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Ooh la la! Why French wine still wows the experts

Tue 31 May 2011 10:19


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You don’t have to look far to find a decent bottle of wine these days, with top produce coming from countries that all over the world.

Nowadays we are just as likely to drink as much Californian or Australian wine, but the classics of France, such Burgundy or Bordeaux, still sit at the top of the tree. The best wines of these regions are often imitated, but seldom equalled.

In the last few years there have been many changes in winemaking in France though, with both new regions developing in the south, and the wine styles changing slightly to adapt to modern tastes and modern lifestyles.

So connoisseur Tom Cannavan has been on the hunt and has selected his top three French wine selections, taking all of this in to account. If you’re looking for a nice bottle that won’t break the bank, take a look at his picks below.

1. Domaine l'Aigle Limoux Chardonnay 2008, £9.99, Majestic (or currently on offer on a deal – but two bottles at £7.99 each)
Limoux is a region in the French South that specialises in Chardonnay, making both still wines like this one and Cremant de Limoux, Champagne lookalikes.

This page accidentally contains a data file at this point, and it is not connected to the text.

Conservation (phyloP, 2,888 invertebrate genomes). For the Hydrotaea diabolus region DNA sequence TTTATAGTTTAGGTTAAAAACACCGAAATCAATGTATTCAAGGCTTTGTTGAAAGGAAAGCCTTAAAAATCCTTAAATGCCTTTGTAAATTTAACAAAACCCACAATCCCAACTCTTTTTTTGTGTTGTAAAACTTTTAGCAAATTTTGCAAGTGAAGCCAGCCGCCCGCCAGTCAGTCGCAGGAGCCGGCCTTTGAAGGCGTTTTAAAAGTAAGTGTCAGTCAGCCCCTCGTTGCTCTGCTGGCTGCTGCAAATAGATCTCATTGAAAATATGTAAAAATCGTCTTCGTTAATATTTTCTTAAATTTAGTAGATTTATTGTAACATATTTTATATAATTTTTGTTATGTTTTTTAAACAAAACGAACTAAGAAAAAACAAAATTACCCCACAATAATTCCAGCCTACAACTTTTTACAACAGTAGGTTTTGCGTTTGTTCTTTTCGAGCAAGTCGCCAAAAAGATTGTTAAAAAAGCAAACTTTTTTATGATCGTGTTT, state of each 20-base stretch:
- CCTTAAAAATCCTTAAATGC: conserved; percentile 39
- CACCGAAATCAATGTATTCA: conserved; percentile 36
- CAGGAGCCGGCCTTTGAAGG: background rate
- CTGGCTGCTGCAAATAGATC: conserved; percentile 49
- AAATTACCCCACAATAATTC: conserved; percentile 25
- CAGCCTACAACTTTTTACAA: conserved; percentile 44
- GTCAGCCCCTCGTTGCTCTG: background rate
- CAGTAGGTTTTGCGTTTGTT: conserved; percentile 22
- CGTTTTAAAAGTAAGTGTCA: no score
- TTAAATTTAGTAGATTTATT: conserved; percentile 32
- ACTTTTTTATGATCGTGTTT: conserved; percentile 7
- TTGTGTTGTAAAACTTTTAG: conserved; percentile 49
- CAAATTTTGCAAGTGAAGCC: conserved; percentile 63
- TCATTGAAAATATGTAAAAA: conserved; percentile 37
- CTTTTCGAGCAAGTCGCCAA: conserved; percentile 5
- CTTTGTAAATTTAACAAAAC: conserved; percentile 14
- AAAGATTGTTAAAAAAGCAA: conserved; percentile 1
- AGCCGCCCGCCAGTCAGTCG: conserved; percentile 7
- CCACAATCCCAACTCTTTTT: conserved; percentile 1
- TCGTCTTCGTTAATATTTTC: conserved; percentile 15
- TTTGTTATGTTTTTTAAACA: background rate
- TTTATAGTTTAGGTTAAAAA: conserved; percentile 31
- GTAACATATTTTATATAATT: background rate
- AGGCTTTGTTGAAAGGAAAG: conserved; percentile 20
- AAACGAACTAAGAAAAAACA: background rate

Notes of ripe melon and apple, a lovely palate with creamy body and mouth-watering freshness in the finish, make this a lovely wine to serve with most fish, especially cod or halibut.

2. Taste the Difference Côtes du Rhône Villages 2009, £6.15, Sainsbury's
This is a classic from the Rhone Valley in central France, where the mourvedre, Syrah and Grenache grapes are blended - sometimes with as many as a dozen other minor varieties - to produce fruity but savoury reds.

This wine is easy to drink with plenty of cherry fruit, but with a bit of grippy tannin too. The lovely fresh cherry flavour makes this a good match for tomato-flavoured pastas or lamb cutlets.

3. Fontaine du Roy Costières de Nîmes 2008/9, £6.49 from Waitrose
This little-known wine is from the far south of France, bordering the beautiful Camargue area, famous for its wild horses and flocks of pink flamingos.

Based on the Syrah grape, this fruity but crisp red is a great example of lesser regions of France really upping their game. This is a touch darker, smokier and more peppery than the Cotes du Rhone, but just as delicious.  

Tasting cues of plums and peppercorns make this wine a lovely match for steaks, grilled lamb or chilli con carne.


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